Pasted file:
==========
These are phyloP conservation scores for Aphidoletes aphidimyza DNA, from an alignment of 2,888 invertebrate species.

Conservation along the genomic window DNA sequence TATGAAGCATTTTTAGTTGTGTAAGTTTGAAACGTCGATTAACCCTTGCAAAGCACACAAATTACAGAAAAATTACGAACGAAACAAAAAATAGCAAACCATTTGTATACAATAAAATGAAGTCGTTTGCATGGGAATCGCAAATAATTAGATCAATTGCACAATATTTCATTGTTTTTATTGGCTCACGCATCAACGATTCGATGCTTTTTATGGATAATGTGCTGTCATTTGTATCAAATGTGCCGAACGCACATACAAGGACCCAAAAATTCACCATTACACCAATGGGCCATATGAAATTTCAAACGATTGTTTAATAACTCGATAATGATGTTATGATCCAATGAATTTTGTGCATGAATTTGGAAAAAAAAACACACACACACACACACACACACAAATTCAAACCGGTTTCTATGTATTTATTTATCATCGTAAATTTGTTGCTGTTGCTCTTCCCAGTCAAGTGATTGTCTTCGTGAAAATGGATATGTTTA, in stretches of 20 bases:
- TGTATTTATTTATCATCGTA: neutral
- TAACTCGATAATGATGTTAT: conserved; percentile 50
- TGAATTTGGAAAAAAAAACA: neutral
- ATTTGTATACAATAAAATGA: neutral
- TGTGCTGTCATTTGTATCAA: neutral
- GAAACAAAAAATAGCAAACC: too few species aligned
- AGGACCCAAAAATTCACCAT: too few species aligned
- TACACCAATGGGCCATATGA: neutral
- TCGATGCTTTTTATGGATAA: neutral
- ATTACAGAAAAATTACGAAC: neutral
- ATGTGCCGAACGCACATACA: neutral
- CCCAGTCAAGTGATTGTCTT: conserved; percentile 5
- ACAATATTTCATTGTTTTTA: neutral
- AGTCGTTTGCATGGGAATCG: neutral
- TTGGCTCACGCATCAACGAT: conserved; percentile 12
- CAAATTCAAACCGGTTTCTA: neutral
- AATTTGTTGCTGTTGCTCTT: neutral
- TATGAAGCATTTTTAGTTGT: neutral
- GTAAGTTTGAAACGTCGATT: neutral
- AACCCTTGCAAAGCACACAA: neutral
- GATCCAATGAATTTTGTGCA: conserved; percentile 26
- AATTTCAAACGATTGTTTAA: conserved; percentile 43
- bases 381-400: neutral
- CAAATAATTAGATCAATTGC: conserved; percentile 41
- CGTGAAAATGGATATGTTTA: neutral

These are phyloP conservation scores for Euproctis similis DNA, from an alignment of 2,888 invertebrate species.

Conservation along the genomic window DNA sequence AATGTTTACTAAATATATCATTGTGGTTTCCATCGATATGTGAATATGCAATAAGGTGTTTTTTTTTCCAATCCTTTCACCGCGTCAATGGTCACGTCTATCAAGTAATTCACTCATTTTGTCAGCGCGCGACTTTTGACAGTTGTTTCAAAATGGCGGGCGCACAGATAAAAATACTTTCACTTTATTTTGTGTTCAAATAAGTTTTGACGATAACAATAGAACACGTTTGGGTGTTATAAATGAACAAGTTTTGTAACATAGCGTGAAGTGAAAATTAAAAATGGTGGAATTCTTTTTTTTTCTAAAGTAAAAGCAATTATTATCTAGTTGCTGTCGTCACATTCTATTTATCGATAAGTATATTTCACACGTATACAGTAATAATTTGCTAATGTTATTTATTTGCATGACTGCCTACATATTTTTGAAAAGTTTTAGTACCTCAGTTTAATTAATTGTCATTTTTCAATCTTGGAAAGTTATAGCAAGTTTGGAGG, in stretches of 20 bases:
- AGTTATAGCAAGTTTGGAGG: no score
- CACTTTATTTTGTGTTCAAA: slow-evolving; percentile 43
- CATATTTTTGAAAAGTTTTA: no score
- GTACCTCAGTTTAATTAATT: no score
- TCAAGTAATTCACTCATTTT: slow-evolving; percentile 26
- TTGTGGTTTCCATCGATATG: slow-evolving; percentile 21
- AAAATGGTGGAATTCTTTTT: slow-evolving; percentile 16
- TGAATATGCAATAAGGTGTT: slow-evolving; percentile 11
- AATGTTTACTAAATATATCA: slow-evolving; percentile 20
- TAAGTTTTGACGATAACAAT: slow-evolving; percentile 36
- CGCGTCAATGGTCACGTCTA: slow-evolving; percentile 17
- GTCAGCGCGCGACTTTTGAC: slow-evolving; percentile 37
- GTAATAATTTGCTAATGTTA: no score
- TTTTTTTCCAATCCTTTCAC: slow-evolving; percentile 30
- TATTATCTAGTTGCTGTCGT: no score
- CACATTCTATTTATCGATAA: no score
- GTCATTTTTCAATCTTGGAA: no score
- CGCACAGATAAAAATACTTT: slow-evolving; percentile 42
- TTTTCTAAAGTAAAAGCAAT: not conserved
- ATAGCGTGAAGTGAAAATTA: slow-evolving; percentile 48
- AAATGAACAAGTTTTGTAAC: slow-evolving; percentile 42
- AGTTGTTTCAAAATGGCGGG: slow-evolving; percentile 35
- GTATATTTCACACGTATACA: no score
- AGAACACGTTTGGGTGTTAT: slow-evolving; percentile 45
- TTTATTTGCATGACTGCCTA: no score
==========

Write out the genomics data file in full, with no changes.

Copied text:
These are phyloP conservation scores for Aphidoletes aphidimyza DNA, from an alignment of 2,888 invertebrate species.

Conservation along the genomic window DNA sequence TATGAAGCATTTTTAGTTGTGTAAGTTTGAAACGTCGATTAACCCTTGCAAAGCACACAAATTACAGAAAAATTACGAACGAAACAAAAAATAGCAAACCATTTGTATACAATAAAATGAAGTCGTTTGCATGGGAATCGCAAATAATTAGATCAATTGCACAATATTTCATTGTTTTTATTGGCTCACGCATCAACGATTCGATGCTTTTTATGGATAATGTGCTGTCATTTGTATCAAATGTGCCGAACGCACATACAAGGACCCAAAAATTCACCATTACACCAATGGGCCATATGAAATTTCAAACGATTGTTTAATAACTCGATAATGATGTTATGATCCAATGAATTTTGTGCATGAATTTGGAAAAAAAAACACACACACACACACACACACACAAATTCAAACCGGTTTCTATGTATTTATTTATCATCGTAAATTTGTTGCTGTTGCTCTTCCCAGTCAAGTGATTGTCTTCGTGAAAATGGATATGTTTA, in stretches of 20 bases:
- TGTATTTATTTATCATCGTA: neutral
- TAACTCGATAATGATGTTAT: conserved; percentile 50
- TGAATTTGGAAAAAAAAACA: neutral
- ATTTGTATACAATAAAATGA: neutral
- TGTGCTGTCATTTGTATCAA: neutral
- GAAACAAAAAATAGCAAACC: too few species aligned
- AGGACCCAAAAATTCACCAT: too few species aligned
- TACACCAATGGGCCATATGA: neutral
- TCGATGCTTTTTATGGATAA: neutral
- ATTACAGAAAAATTACGAAC: neutral
- ATGTGCCGAACGCACATACA: neutral
- CCCAGTCAAGTGATTGTCTT: conserved; percentile 5
- ACAATATTTCATTGTTTTTA: neutral
- AGTCGTTTGCATGGGAATCG: neutral
- TTGGCTCACGCATCAACGAT: conserved; percentile 12
- CAAATTCAAACCGGTTTCTA: neutral
- AATTTGTTGCTGTTGCTCTT: neutral
- TATGAAGCATTTTTAGTTGT: neutral
- GTAAGTTTGAAACGTCGATT: neutral
- AACCCTTGCAAAGCACACAA: neutral
- GATCCAATGAATTTTGTGCA: conserved; percentile 26
- AATTTCAAACGATTGTTTAA: conserved; percentile 43
- bases 381-400: neutral
- CAAATAATTAGATCAATTGC: conserved; percentile 41
- CGTGAAAATGGATATGTTTA: neutral

These are phyloP conservation scores for Euproctis similis DNA, from an alignment of 2,888 invertebrate species.

Conservation along the genomic window DNA sequence AATGTTTACTAAATATATCATTGTGGTTTCCATCGATATGTGAATATGCAATAAGGTGTTTTTTTTTCCAATCCTTTCACCGCGTCAATGGTCACGTCTATCAAGTAATTCACTCATTTTGTCAGCGCGCGACTTTTGACAGTTGTTTCAAAATGGCGGGCGCACAGATAAAAATACTTTCACTTTATTTTGTGTTCAAATAAGTTTTGACGATAACAATAGAACACGTTTGGGTGTTATAAATGAACAAGTTTTGTAACATAGCGTGAAGTGAAAATTAAAAATGGTGGAATTCTTTTTTTTTCTAAAGTAAAAGCAATTATTATCTAGTTGCTGTCGTCACATTCTATTTATCGATAAGTATATTTCACACGTATACAGTAATAATTTGCTAATGTTATTTATTTGCATGACTGCCTACATATTTTTGAAAAGTTTTAGTACCTCAGTTTAATTAATTGTCATTTTTCAATCTTGGAAAGTTATAGCAAGTTTGGAGG, in stretches of 20 bases:
- AGTTATAGCAAGTTTGGAGG: no score
- CACTTTATTTTGTGTTCAAA: slow-evolving; percentile 43
- CATATTTTTGAAAAGTTTTA: no score
- GTACCTCAGTTTAATTAATT: no score
- TCAAGTAATTCACTCATTTT: slow-evolving; percentile 26
- TTGTGGTTTCCATCGATATG: slow-evolving; percentile 21
- AAAATGGTGGAATTCTTTTT: slow-evolving; percentile 16
- TGAATATGCAATAAGGTGTT: slow-evolving; percentile 11
- AATGTTTACTAAATATATCA: slow-evolving; percentile 20
- TAAGTTTTGACGATAACAAT: slow-evolving; percentile 36
- CGCGTCAATGGTCACGTCTA: slow-evolving; percentile 17
- GTCAGCGCGCGACTTTTGAC: slow-evolving; percentile 37
- GTAATAATTTGCTAATGTTA: no score
- TTTTTTTCCAATCCTTTCAC: slow-evolving; percentile 30
- TATTATCTAGTTGCTGTCGT: no score
- CACATTCTATTTATCGATAA: no score
- GTCATTTTTCAATCTTGGAA: no score
- CGCACAGATAAAAATACTTT: slow-evolving; percentile 42
- TTTTCTAAAGTAAAAGCAAT: not conserved
- ATAGCGTGAAGTGAAAATTA: slow-evolving; percentile 48
- AAATGAACAAGTTTTGTAAC: slow-evolving; percentile 42
- AGTTGTTTCAAAATGGCGGG: slow-evolving; percentile 35
- GTATATTTCACACGTATACA: no score
- AGAACACGTTTGGGTGTTAT: slow-evolving; percentile 45
- TTTATTTGCATGACTGCCTA: no score